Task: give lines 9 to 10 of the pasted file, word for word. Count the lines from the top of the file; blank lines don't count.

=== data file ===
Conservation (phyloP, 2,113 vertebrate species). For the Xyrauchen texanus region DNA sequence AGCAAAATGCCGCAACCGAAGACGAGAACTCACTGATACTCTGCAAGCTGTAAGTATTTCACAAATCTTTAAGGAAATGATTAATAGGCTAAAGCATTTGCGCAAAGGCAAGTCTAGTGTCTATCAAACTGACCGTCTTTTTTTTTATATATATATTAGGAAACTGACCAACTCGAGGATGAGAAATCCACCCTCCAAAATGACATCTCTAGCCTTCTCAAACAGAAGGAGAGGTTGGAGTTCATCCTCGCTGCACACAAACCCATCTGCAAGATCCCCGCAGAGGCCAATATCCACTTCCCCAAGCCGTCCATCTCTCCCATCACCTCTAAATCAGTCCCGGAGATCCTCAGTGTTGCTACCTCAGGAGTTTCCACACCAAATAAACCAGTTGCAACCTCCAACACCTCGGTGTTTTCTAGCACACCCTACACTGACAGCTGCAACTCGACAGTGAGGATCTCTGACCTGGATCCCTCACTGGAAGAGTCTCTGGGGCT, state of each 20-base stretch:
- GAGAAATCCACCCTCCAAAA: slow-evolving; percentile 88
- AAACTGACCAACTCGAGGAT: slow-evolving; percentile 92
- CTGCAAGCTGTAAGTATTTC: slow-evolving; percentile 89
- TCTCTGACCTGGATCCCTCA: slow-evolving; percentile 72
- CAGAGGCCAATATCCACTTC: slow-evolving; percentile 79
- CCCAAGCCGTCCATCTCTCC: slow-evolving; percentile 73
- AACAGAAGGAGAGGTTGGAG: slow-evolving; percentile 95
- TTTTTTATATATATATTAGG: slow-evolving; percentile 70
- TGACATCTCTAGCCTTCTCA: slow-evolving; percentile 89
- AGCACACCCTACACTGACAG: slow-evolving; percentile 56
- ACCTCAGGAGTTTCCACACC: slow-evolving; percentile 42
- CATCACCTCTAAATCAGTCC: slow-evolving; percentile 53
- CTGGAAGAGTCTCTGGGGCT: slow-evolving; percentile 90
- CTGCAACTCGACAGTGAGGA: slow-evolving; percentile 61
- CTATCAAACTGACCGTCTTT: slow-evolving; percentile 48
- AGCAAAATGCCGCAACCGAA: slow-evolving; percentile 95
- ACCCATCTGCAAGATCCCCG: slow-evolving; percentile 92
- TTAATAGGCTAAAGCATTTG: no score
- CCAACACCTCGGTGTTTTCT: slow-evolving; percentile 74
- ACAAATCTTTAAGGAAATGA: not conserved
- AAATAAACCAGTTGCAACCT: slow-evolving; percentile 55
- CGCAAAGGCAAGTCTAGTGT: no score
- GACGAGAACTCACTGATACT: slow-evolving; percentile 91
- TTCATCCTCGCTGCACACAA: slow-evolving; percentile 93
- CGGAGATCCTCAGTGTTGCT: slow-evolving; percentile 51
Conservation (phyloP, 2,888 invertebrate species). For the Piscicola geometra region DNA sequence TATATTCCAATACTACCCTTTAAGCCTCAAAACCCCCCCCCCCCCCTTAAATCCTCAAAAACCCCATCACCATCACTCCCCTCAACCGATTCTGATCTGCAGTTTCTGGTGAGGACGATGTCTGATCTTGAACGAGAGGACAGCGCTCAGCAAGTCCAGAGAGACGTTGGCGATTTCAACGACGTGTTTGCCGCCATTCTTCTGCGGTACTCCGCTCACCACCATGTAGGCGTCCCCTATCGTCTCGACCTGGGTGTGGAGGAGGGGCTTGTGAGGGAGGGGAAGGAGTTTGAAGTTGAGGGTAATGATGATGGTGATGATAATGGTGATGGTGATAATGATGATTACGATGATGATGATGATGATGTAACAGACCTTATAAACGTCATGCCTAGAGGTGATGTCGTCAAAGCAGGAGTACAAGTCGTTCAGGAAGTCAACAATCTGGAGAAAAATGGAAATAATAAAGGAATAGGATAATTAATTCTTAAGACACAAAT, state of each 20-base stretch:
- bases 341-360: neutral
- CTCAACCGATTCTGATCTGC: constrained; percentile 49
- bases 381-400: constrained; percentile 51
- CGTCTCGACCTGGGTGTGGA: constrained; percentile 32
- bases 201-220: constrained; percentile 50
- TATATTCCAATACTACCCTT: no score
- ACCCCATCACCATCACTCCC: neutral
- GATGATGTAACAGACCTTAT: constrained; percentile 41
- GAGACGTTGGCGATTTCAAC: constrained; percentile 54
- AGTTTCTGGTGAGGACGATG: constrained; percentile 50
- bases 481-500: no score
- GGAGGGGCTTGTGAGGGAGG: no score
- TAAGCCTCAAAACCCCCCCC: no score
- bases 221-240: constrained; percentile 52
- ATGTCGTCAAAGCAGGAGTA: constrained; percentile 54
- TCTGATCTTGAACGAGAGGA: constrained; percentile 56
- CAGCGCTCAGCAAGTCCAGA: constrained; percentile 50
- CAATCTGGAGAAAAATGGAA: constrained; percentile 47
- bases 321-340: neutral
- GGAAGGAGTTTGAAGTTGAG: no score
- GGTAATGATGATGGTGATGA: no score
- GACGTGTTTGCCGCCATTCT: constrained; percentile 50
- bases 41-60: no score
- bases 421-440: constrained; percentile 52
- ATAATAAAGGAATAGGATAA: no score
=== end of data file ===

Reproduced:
- TTTTTTATATATATATTAGG: slow-evolving; percentile 70
- TGACATCTCTAGCCTTCTCA: slow-evolving; percentile 89